Jhony Brito already has a sinker that sits in the mid-90s and touches 97, and the changeup is a pitch that can get whiffs and soft contact as well, with a .209 xwOBA allowed on it last year. The issue is that he doesn’t boast a strong breaking ball that can consistently get whiffs, which is why he ran reverse splits in 2022. Not having a reliable offering with glove-side movement limits his ability to get strikeouts against righties, but there could be some hope here. His slider doesn’t get much sweep, being a gyro slider that relies more on vertical drop, but it’s severely lacking in velocity.
At 82.5 MPH, it looks a lot more like a curveball than a slider, and pitches that prioritize drop over sweep typically perform better against opposite-handed hitting. His curveball generates nearly 8″ of horizontal sweep at 79.8 MPH, but it seems that he just doesn’t have the right type of breaking pitch. His changeup clocks in at ~87 MPH and his fastball at ~95, so why is he having issues with breaking ball velocity? A curveball sitting in the high 70s and low 80s is fine, but a gyro slider with that little velocity isn’t going to cut it.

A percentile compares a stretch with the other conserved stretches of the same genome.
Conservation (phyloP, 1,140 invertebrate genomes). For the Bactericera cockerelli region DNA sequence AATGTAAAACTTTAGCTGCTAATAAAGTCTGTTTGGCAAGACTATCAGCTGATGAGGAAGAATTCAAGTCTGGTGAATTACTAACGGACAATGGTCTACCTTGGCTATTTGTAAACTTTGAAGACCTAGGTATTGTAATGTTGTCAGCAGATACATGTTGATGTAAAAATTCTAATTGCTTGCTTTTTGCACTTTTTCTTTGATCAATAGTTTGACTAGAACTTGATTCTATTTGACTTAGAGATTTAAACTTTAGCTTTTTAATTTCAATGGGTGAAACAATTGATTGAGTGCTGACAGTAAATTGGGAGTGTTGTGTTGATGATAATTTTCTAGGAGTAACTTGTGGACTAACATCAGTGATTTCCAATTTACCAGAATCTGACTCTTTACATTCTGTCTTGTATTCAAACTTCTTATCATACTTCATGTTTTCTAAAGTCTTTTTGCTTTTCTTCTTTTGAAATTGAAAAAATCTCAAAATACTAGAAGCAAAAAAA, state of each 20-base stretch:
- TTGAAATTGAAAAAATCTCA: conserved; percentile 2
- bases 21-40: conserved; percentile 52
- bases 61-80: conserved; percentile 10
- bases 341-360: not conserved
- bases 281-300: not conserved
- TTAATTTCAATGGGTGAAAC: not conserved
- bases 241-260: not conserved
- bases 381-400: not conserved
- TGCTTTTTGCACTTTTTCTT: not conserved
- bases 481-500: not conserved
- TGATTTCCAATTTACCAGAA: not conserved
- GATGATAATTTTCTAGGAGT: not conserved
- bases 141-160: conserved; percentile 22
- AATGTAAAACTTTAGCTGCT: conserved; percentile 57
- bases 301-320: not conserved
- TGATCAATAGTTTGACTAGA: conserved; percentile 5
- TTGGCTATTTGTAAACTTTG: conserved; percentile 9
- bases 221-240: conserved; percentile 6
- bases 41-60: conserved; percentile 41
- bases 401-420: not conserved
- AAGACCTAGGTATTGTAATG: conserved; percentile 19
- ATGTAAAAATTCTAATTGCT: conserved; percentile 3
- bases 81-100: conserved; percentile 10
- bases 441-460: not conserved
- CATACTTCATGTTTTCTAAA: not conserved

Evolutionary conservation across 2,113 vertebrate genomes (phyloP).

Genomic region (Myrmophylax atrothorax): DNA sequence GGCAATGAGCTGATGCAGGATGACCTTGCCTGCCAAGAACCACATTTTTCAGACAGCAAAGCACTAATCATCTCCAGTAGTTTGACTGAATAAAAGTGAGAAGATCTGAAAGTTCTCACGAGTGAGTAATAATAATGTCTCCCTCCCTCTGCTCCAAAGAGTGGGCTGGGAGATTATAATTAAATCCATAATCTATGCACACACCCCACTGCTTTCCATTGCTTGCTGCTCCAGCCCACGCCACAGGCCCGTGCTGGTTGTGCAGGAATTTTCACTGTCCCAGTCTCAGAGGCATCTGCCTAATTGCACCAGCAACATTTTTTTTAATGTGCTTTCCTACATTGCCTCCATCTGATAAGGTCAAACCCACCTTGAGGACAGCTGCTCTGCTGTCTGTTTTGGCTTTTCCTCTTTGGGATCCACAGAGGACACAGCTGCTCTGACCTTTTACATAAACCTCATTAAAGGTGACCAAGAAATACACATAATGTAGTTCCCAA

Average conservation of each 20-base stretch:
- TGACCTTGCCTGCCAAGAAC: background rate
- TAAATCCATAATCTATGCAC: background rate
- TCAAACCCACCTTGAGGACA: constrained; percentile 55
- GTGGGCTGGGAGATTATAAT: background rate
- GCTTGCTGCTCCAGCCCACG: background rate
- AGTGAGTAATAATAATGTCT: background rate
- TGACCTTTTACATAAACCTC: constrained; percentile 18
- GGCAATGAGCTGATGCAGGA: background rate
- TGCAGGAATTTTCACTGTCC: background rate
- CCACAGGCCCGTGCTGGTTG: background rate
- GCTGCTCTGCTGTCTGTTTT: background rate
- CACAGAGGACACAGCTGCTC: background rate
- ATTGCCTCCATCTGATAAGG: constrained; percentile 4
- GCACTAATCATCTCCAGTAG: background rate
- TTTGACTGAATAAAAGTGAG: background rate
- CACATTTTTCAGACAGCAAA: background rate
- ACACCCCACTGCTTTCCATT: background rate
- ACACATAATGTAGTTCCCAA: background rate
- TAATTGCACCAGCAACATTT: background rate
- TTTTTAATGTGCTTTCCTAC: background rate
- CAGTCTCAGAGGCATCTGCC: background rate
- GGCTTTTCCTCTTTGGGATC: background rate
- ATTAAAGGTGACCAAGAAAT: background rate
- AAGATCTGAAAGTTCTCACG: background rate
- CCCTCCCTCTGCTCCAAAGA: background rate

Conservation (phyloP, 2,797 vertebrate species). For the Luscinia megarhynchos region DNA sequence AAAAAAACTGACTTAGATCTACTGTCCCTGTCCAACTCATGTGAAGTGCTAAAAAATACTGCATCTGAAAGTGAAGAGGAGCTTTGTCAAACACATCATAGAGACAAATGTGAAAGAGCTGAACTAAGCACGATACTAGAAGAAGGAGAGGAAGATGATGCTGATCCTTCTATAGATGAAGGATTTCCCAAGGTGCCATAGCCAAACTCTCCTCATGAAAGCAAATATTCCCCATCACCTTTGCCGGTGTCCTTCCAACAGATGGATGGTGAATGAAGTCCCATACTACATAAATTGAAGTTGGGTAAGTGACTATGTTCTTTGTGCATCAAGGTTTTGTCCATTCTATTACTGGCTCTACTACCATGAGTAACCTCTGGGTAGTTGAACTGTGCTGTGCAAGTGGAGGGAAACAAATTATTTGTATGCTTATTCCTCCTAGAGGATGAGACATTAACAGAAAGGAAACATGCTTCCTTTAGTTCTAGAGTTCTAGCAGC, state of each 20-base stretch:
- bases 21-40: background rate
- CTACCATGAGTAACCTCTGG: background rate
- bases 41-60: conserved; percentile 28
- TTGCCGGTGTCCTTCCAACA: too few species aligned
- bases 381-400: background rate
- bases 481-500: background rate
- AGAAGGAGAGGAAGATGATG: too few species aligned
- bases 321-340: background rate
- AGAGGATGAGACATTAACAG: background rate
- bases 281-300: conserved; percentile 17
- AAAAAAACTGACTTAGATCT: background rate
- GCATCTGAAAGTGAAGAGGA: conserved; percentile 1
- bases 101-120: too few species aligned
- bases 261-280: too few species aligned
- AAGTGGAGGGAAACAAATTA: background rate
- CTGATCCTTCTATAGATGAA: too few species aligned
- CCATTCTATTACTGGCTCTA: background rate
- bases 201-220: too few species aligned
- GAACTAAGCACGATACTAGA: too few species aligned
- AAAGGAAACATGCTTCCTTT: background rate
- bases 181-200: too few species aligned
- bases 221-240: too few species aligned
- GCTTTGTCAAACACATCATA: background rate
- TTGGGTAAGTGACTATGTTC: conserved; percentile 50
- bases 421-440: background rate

As we see here, the pitches that grade highest in Stuff+ at the same movement profiles are on the higher velocity graph for breaking pitches. Despite the fact that we pay more attention to velocity on a fastball, it doesn’t make it not important on a breaking ball. Brito having either a true hard gyro slider or a sweeper would go a long way in getting more strikeouts and, specifically in performing better against right-handed hitters.
This organization is great at developing pitching, and Jhony Brito was working in the Dominican Winter League as well, so we know he’s been throwing in game situations prior to pitchers and catchers reporting. Whether he’s developed his slider or not will remain to be seen, but it would definitely be a massive adjustment that could help Brito stick at the Big Leagues instead of being just a spot starter in his career. The Yankees are nursing injuries in the rotation, and while Domingo German and Clarke Schmidt are the likely fillers, the Yankees will need all the depth they can get.